Well, I am not sure you can get lost these days while traveling with all the available technology including GPS and cell phones but it can certainly take you longer to get some place. I have traveled extensively these last three weeks and  found myself lost on several occassions mostly when dealing with trains and subway connections.

 In Berlin, RM and I arrived early to the massive and impressive new train station (see below) to find our departure gate to Munich; our next leg in our journey across Germany. We found Gate 2 as listed on the posted timetable, rambled around with our suitcases until we found the platform and waited for our train.  A train arrived but RM and I were not sure how the reserved seating worked so we asked the conductor to explain.  She quickly pointed out that our train had departed on time two platforms over at Gate 4.   We nearly jumped on the wrong one headed to Frankfurt. We learned that trains in Germany change gates often even within the last few minutes before departure so you have to keep your eyes peeled to the electronic message board for the inevitable last minute changes.  We regrouped to learn another train departed in an hour which would get us to Munich only two hours later than originally planned.  We arrived at our new gate number, after using the extra time to explore the train station and sip a warming cappachino, to quickly assess that yet again the train had moved two gates over. I was beginning to see a pattern here. I was glad we had fortuiously purchased open tickets at a slightly higher price allowing us to change departure times without penalty.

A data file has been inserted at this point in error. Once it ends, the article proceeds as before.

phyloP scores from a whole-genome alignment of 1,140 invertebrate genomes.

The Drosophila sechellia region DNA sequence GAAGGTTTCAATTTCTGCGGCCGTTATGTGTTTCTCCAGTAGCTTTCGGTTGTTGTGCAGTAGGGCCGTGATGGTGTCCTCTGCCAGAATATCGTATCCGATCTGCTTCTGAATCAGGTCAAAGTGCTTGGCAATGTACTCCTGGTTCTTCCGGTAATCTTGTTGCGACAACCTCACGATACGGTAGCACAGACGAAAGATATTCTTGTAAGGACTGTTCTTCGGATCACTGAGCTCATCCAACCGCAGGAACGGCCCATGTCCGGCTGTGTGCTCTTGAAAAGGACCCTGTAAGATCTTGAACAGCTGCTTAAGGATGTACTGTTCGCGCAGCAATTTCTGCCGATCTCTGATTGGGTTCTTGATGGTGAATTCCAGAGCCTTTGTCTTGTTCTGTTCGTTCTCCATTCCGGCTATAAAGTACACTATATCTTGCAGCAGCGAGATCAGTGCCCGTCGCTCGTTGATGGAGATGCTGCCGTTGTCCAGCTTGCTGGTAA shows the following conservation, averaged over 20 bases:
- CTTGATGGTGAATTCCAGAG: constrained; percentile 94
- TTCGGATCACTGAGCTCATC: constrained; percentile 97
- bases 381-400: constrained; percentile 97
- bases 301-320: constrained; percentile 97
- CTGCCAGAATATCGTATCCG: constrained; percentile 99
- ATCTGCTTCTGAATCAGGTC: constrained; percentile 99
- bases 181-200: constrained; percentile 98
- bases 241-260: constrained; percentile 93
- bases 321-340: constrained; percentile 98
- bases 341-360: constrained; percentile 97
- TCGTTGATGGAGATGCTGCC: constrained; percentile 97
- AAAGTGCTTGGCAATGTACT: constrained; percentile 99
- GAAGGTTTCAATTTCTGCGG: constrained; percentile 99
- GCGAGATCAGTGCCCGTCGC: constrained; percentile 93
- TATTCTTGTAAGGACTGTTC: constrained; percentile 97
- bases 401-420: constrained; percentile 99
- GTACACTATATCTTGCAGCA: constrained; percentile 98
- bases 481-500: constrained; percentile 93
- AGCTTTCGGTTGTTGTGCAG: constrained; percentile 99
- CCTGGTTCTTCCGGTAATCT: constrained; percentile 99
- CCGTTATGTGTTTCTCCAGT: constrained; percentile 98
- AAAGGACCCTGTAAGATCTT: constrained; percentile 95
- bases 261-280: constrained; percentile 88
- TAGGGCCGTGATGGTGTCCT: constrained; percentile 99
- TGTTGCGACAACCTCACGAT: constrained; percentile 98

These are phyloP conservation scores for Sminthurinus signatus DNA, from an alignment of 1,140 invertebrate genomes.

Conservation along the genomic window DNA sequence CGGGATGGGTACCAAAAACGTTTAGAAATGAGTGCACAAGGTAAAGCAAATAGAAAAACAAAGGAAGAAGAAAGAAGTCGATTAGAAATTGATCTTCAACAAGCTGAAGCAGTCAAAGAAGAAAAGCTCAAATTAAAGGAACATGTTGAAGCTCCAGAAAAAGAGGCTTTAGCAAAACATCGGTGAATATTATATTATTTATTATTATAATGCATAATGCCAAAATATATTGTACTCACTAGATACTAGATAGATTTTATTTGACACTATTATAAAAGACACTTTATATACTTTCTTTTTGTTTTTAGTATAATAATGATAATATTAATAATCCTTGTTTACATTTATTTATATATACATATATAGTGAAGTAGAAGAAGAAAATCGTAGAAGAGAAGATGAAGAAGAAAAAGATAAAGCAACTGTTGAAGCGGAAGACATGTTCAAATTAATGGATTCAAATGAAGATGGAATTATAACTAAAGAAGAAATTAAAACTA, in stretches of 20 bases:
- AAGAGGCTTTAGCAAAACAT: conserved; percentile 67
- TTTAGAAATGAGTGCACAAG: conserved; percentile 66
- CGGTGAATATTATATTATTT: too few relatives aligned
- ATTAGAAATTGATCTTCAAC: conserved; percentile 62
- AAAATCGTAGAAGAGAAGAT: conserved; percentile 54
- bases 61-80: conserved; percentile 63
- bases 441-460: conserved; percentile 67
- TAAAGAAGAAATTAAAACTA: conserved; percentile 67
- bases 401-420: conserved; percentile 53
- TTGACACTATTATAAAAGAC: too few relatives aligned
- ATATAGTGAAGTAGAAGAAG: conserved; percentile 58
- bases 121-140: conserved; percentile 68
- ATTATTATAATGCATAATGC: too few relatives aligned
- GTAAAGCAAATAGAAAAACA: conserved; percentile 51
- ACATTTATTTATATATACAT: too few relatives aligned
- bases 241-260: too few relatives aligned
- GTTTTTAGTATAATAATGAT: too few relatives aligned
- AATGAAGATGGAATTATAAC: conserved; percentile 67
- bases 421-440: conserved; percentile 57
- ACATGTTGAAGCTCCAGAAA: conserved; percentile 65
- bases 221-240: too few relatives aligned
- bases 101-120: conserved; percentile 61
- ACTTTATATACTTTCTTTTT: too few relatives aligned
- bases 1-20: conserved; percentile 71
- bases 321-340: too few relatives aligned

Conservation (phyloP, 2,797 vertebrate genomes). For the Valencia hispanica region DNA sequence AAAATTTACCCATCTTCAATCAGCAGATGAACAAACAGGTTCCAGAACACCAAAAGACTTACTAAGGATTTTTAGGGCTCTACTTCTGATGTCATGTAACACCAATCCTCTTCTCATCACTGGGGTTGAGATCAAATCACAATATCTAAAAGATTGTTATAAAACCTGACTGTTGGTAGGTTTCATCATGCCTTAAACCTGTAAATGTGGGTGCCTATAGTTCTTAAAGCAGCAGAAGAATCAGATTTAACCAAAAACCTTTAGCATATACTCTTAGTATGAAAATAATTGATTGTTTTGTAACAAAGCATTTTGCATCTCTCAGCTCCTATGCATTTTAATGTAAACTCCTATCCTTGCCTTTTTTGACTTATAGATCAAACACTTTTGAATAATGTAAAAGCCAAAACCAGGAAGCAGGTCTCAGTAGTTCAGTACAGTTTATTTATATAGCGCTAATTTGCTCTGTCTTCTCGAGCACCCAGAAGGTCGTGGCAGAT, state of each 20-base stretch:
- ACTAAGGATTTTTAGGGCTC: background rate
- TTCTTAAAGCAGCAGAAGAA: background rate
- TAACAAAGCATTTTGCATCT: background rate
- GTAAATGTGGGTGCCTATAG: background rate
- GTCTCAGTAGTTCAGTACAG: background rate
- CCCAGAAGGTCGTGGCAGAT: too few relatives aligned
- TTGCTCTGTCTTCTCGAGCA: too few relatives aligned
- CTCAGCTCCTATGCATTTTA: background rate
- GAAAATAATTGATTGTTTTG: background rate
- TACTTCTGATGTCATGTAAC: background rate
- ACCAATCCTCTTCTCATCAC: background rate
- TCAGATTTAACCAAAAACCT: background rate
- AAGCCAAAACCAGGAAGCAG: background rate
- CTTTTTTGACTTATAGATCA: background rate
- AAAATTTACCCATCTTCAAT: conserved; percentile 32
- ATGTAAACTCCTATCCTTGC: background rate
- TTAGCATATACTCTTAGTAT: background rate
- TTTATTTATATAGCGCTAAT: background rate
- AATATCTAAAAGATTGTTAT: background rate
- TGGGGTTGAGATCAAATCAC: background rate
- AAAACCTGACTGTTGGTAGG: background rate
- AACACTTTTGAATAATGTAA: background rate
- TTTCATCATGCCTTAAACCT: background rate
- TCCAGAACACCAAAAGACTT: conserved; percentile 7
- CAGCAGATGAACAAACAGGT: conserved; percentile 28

While Berlin is easier to get lost in while walking, both Munich and Trier are organized in a nice, neat grid system so we found walking the cities very straight forward.  Berlin was two cities for so long that sometimes connections are still wonky but we managed the local commuter train out to Potsdam and back with relative ease.  We got off one stop too early but quickly regrouped and jumped on the next train that came along after confirming our decision with the platform attendant.  

From Munich to Trier, we once again traveled by train.  While nearly missing the train out of Munich, it departed 10 minutes earlier than we expected, we navigated an Olympic record breaking transfer pace in Mannheim, that required us to race up and down flights of ancient stairs and across slick platforms with our bulky luggage because the first train was slightly late and the transfer time absurd (five minutes). We made it with seconds to spare with our calf muscles burning and RM’s hair on fire.  Of course, we sat in someone else’s reserved seats, which required us to move two stops later after we had nicely organized our travel accoutrements but we eventually settled into a nice journey just a few seats over.  Sigh.

Travel tests our navigation skills and I prefer to do it in pairs.  RM and I were lost, and found, all over Germany and back again but we were always together just arriving a bit later than intended.


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